I’ve walked past Panzerotti Cafe almost every day for the last two years and I never thought it was anything more than a generic CBD hole in the wall that did takeaway coffee and mediocre cafe fare. I was skeptical when my work mate and Former Fat Kid Friend (hereinafter, FFKF) suggested it as an exciting new lunch venue with the promise of authentic Italian food. With a cheesy name like “Panzerotti” and a Superman-esque sign as a logo…. can you blame me?
Walking up my familiar homeward path, I was pleasantly surprised to find that beyond the ugly sign, Panzarotti is a very cute little lunch cafe with très chic black/white/brown decor and my favourite uber-trendy Eames-inspired dining chairs:
There are a few shortcuts to trendy cafe decor. Eames chair is one. The other is menus printed in typewriter font on brown Kraft cardboard.
It says: “Hey, I’m cool, trendy and modern, but also authentic, rustic and down-to-earth”
Moving on from the aesthetics to the food, FFKF ordered the pasta special:
Duck Ragu Linguine. Generous, rich and flavourful – tasted as good as it looks!! From the one bite I had of it anyway. Writing this blog has become very educational because now I’m actually bothered to learn the meanings of food terms like “ragu” instead of just making them up and hoping no one realises. Ragu (in the Italian sense) is a meat sauce which usually contains tomatoes, onions, celery, carrots, white wine and seasonings. Originating from Bologna, this sauce is also referred to as Bolognese. However, as Bolognese possesses connotations of mum’s bastardised Dolmio spaghetti, the mysterious and ambiguous “Ragu” is clearly the smarter choice when naming your pasta special.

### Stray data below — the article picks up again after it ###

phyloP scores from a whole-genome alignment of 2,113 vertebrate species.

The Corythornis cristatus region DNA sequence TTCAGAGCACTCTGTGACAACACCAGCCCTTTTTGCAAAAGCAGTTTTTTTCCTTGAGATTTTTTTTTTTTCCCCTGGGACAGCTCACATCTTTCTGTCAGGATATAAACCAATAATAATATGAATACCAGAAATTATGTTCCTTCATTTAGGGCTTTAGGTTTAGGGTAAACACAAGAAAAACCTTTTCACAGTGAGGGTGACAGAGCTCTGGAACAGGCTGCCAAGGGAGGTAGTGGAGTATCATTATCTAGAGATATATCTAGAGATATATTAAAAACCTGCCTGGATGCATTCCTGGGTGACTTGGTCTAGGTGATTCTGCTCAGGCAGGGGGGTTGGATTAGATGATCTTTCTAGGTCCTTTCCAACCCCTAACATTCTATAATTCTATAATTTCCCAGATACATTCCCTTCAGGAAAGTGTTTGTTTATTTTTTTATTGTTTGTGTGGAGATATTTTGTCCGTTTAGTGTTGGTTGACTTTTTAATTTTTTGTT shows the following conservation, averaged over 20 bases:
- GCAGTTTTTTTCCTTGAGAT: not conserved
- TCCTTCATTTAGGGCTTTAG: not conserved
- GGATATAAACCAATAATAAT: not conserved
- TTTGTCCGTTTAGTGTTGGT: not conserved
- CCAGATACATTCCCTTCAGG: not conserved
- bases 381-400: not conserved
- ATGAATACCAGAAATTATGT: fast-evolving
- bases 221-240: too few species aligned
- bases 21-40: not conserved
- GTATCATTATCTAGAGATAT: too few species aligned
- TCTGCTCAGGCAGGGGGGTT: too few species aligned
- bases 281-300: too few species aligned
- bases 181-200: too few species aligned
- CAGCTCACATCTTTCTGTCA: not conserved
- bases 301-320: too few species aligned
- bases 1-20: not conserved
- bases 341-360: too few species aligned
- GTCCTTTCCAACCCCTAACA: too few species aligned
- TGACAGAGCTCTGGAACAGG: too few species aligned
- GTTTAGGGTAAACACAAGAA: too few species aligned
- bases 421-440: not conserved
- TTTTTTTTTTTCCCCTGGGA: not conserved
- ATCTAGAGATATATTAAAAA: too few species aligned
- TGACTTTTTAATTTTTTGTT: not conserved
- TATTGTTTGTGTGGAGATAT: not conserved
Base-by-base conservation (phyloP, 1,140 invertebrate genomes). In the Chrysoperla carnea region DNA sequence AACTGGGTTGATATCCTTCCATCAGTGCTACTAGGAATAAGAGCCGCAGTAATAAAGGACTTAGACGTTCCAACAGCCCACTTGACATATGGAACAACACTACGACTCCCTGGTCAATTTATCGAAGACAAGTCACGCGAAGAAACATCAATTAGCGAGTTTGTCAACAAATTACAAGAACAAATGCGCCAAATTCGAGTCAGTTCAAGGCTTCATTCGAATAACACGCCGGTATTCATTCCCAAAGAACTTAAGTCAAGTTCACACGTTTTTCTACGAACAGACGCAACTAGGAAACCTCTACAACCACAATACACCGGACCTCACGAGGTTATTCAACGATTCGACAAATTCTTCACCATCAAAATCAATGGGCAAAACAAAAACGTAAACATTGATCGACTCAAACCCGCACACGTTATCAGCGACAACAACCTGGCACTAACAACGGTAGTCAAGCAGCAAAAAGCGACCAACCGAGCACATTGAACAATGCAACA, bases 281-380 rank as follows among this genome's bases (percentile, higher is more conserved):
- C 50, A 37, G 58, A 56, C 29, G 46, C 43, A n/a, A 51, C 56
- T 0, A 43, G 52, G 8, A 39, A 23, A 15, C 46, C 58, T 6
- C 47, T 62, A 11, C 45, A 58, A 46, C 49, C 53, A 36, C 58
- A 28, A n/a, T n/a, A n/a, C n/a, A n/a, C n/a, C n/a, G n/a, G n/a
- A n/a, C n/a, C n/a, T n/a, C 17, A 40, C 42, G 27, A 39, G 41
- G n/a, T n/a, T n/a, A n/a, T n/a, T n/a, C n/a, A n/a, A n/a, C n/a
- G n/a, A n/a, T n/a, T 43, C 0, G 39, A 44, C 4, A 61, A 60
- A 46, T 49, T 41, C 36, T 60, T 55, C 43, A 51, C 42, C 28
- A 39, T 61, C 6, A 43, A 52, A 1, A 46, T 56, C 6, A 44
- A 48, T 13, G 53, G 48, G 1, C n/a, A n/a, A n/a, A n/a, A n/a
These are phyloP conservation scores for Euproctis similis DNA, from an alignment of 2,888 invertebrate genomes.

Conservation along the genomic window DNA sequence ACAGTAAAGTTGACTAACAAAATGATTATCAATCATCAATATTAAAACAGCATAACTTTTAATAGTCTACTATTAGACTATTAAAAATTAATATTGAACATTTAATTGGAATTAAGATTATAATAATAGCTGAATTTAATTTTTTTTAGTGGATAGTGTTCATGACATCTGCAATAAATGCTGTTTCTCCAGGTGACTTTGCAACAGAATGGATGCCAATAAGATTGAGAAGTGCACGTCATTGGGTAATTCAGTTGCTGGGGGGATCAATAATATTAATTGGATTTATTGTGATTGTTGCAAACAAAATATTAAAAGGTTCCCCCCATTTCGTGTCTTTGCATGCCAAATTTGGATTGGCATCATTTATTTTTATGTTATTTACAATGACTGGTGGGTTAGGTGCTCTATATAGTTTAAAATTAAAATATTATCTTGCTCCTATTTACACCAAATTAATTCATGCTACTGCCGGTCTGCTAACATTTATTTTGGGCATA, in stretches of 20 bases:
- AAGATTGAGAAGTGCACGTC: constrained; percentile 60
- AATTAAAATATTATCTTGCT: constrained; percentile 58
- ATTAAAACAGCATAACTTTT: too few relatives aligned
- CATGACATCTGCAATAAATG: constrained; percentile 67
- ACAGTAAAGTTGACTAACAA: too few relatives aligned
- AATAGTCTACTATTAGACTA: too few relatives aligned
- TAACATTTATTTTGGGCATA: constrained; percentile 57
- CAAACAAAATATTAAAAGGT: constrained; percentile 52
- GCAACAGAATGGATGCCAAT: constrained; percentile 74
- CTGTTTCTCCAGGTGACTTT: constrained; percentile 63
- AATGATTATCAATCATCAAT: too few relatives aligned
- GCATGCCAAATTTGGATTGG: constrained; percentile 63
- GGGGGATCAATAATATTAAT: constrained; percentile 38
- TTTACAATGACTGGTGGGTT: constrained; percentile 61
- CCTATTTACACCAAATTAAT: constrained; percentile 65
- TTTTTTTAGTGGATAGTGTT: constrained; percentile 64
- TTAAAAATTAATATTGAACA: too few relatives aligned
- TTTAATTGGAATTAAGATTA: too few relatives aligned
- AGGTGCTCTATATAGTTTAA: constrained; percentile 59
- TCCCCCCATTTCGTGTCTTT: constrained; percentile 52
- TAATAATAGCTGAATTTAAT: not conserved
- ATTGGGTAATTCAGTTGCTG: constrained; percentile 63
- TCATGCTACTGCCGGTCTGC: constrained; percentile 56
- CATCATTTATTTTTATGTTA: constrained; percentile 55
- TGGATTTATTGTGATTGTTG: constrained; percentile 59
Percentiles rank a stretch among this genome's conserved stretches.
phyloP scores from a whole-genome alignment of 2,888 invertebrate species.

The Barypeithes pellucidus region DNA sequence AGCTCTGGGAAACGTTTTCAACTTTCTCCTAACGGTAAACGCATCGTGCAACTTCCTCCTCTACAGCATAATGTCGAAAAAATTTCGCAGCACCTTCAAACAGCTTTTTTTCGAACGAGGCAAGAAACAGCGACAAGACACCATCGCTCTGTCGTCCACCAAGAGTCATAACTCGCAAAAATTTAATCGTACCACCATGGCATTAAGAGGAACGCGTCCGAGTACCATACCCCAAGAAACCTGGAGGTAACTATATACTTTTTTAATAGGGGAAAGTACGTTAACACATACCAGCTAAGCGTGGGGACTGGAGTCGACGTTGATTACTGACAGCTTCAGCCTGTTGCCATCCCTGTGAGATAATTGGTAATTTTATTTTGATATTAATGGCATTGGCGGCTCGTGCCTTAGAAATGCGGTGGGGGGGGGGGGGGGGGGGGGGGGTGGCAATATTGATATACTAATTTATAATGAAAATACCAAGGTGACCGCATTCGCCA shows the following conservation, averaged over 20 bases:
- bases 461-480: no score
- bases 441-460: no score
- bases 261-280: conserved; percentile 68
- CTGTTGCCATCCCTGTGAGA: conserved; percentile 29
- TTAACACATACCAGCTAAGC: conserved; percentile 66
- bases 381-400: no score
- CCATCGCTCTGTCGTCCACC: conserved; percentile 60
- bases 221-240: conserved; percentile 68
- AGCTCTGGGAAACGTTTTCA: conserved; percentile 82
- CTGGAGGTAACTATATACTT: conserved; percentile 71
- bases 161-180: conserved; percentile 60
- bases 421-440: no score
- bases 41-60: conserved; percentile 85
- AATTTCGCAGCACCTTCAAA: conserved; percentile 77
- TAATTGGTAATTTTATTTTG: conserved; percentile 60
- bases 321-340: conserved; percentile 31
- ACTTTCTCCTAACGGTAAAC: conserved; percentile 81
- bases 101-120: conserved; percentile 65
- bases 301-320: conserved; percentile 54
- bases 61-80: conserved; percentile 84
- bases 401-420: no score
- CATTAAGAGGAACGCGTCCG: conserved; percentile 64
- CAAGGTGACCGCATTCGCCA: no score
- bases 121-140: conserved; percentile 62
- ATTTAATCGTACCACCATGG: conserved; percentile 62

Still in semi-coma from the previous night’s ramen, I opted for the Panini as the “healthier choice”. In my head I imagined two thin rectangles of toasted Ciabatta filled with a nice balance of meat and salad. I was served with this:
Panini is simply “sandwich” in Italian, which I suppose can be interpreted very widely but this ain’t like any sandwich I’ve ever seen!!!
What’s that 1-inch thick layer of white? It’s goat’s cheese. I always thought goats cheese was a mild cheese… but this tasted more like Fetta. Clearly the mediterraneans like their cheese with a significant sodium injection.
And that yellow substance soaking through the bottom layer of the bread? It’s olive oil.
So. Much. Oil. I’m not saying it wasn’t delicious – dense and spongey cake-like bread soaked in olive oil with salty cheese, sun dried tomatoes, spinach, and grilled chicken – it was a tasty tasty festival of calories. My skin’s been breaking out since then and I’m pretty sure this sandwich is the cause!
But seriously, what is with the oil??? I’ve NEVER seen a sandwich like this. No exaggeration, the oil soaked through the bread to leave a nice glossy coat on the plate, and soaked all the way upwards through the spinach too! If I saw the amount of olive oil spread on this sandwich extracted into a measuring cup, I think I would spew. I’ve seen people fry bread in a shallow pan of oil to get a nice crispy bruschetta base but this is an entirely different monster. Did the kitchen run out of butter? Or for those of you who have been to Italy, is this how Italians eat sandwiches? Doused in olive oil? I’m curious to know if anyone has had a similar oil-soaked experience anywhere else.
If you haven’t ever tried one, but would like an olive oil sandwich, Panzerotti is your place. More waistline-conscious diners should opt for one of the salads, but without having tried one, I can’t guarantee that they don’t have the same approach to salad dressing as they do to sandwich filling!
42 Margaret Street